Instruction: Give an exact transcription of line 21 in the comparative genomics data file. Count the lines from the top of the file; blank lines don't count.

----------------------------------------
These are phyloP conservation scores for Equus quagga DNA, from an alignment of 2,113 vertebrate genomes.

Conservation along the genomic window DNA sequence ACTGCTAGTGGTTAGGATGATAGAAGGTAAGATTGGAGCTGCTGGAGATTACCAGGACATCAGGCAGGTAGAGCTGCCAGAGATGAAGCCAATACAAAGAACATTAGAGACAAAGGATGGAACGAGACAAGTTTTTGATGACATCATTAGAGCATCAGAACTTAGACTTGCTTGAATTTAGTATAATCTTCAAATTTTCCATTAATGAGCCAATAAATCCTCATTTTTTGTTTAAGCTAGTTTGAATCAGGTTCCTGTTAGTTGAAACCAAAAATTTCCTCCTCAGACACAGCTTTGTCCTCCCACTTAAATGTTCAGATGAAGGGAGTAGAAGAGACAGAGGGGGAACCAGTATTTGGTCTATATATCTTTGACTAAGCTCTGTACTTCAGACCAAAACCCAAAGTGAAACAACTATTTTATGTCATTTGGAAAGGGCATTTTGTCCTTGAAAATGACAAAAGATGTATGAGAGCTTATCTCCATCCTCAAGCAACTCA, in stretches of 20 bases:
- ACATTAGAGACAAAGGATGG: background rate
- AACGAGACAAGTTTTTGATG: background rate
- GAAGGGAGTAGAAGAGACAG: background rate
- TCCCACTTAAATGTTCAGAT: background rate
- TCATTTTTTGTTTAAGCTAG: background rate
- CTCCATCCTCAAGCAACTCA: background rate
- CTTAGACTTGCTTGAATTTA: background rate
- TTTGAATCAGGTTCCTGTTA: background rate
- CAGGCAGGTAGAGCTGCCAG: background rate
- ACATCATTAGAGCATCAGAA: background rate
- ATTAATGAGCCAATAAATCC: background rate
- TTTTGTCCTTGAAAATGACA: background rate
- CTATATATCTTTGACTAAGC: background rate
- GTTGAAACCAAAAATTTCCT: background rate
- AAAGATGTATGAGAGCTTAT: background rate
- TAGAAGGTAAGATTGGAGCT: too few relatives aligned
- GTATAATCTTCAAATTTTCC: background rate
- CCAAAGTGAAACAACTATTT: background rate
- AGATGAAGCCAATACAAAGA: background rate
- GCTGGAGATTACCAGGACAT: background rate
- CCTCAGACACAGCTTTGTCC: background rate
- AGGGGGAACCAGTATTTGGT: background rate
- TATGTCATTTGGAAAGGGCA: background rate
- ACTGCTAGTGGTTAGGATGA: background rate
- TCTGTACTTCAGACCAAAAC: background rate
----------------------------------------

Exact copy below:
- AGATGAAGCCAATACAAAGA: background rate